And the food, wine and service are consistently good. The ambience is authentic cozy french bistro. There are no airs or pretentiousness. The service is friendly. Neighborly. As if you visit every week.

Bravo, Mistral. I’m not sure how you get away with charging what you charge. But it works. The place is always packed. And the diners seem genuinely happy. Qualities not to be taken for granted in this very dynamic and often changing restaurant culture in the city of Los Angeles.

Let’s Do Lunch

During one of my regular Museum Thursdays that I do with a girlfriend once a month, we recently had lunch at a farm to fork restaurant called Moreton Fig which is located on the campus of USC. It has a lovely patio that is canopied by USC’s historic Moreton Bay Fig Trees and their menu is fresh and creative. They are open for lunch and dinner and serve small plates in their bar from 3:30 – 8:00 pm. If you go, I encourage you to sit outside where you can reminisce about your college days while watching the students going to and from their classes.  The only difference is now you can actually afford the gourmet food you are eating.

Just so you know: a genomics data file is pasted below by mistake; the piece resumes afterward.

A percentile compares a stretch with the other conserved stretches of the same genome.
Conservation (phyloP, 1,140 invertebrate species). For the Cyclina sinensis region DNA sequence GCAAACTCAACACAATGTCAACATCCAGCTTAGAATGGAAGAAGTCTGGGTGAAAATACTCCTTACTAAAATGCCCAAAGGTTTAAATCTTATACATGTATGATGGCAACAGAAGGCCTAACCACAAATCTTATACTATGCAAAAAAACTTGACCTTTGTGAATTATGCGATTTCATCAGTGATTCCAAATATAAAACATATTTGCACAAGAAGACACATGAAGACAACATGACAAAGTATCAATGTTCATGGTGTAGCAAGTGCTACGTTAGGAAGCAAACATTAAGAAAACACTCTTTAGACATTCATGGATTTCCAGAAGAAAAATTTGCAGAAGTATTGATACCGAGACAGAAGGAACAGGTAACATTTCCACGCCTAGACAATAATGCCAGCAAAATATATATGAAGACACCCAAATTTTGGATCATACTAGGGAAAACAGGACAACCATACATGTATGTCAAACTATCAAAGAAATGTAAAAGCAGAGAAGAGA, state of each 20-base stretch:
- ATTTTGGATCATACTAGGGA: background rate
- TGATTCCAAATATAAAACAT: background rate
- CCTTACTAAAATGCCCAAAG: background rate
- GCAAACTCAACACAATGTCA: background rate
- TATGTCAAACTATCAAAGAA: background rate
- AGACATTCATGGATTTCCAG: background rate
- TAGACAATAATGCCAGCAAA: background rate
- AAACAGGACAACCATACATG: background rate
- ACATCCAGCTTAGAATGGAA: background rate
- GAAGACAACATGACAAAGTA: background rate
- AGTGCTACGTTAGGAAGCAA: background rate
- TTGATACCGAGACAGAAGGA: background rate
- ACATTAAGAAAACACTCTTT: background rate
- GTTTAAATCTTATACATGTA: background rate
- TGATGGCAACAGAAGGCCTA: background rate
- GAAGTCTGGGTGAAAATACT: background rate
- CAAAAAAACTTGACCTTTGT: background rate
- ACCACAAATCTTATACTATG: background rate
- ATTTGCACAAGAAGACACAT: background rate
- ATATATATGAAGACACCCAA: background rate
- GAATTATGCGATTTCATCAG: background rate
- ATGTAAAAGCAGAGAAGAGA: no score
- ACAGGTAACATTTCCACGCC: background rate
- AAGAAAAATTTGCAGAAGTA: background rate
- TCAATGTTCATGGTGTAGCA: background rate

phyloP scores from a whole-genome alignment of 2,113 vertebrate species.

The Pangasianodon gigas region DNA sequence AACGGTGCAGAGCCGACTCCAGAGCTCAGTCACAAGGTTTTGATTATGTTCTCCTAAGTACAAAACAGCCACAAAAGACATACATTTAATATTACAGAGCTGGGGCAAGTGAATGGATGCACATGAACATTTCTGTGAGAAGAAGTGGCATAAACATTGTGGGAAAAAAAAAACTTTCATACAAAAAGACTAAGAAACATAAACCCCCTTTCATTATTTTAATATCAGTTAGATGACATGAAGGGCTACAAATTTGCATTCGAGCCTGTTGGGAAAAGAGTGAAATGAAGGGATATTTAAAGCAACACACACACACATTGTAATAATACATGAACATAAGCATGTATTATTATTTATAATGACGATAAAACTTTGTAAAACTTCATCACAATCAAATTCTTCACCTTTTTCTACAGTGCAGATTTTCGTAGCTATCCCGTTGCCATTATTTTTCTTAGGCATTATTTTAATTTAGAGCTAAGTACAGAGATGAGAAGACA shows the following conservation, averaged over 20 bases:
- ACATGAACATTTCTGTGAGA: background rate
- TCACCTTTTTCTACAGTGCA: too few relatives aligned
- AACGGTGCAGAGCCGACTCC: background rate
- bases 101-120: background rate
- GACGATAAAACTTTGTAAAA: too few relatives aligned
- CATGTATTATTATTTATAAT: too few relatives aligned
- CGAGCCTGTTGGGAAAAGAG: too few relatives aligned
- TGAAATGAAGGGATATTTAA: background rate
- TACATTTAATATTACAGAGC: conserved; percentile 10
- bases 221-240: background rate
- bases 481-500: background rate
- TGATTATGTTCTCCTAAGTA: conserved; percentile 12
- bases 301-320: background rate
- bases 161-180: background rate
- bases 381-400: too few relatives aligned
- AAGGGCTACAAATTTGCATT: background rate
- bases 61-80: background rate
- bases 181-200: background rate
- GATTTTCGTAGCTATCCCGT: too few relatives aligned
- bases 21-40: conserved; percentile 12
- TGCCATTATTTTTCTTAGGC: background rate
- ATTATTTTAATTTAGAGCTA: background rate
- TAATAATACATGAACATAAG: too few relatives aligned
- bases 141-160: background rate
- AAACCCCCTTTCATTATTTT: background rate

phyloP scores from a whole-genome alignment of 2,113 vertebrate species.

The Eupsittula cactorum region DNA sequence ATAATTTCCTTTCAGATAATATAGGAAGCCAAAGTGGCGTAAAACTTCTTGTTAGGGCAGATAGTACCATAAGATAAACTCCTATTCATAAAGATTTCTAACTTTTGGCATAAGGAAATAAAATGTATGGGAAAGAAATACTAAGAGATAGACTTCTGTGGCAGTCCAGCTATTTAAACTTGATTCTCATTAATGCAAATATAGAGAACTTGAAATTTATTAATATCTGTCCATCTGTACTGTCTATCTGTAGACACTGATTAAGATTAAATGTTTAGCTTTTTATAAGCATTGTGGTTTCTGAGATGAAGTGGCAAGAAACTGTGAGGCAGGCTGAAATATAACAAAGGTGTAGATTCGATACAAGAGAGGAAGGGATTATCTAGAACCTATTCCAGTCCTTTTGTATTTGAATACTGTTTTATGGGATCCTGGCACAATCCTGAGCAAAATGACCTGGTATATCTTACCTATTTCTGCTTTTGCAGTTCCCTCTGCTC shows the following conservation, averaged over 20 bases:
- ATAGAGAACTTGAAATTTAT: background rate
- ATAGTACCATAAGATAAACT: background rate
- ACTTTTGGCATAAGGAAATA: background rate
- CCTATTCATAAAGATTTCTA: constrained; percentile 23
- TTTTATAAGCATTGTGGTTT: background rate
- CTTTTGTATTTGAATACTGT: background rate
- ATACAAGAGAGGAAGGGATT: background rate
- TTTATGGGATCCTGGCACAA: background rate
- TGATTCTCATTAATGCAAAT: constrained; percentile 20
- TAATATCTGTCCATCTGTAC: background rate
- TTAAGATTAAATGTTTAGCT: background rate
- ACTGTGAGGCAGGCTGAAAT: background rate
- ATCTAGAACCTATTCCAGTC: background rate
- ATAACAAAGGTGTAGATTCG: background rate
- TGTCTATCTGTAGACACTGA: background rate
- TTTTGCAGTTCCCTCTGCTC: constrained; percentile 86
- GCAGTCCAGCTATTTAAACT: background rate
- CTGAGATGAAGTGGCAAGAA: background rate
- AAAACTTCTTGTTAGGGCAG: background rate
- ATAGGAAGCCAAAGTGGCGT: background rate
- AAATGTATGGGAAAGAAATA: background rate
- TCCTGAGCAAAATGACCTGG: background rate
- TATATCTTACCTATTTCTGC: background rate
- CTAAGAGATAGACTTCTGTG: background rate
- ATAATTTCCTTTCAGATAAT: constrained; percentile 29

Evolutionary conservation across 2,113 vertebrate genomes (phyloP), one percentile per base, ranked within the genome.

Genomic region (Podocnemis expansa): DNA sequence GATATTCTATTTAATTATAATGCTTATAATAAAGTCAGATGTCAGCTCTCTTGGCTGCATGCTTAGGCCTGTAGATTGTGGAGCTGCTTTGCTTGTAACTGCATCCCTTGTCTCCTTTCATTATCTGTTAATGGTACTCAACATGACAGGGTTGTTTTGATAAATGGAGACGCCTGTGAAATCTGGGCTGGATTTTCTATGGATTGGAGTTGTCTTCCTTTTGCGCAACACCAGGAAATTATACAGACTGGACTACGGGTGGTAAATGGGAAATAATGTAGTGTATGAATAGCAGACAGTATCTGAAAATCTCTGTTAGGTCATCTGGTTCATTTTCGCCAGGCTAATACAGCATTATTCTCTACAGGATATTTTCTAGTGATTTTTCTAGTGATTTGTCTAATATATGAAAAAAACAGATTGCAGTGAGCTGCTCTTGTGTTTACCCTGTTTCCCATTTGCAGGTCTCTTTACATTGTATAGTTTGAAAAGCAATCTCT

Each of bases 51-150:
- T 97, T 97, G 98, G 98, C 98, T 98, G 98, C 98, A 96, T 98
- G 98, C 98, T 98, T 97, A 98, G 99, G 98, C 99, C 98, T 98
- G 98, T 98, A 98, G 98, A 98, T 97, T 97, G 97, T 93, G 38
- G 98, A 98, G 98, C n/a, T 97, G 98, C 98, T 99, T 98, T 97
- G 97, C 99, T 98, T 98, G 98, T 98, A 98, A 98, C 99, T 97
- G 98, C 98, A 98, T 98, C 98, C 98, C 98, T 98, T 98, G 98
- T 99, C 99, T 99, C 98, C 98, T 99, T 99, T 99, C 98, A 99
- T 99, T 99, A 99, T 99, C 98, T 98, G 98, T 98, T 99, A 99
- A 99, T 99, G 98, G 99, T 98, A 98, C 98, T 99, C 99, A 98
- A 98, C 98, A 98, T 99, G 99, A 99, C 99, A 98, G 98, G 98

Here are a couple of dishes that are served at Moreton Fig that will hopefully inspire you to visit.



Another lunch spot that my girlfriend and I discovered during one of our museum outings is the Rose Garden Tea Room at the Huntington Library. It overlooks three acres of roses and provides an elegant and delicious tea experience. A pot of brewed tea and a basket of freshly baked scones are served at each table. From a central buffet, guests may choose from an array of savory finger sandwiches, imported and domestic cheeses, fresh fruit, chilled seasonal salads, and specialty petite desserts. Best of all, you can return to the buffet as often as you like. There is no dress code in the Tea Room: shorts and t-shirts or dresses and suits are equally acceptable, and children are welcome!


Chicken Poop Bingo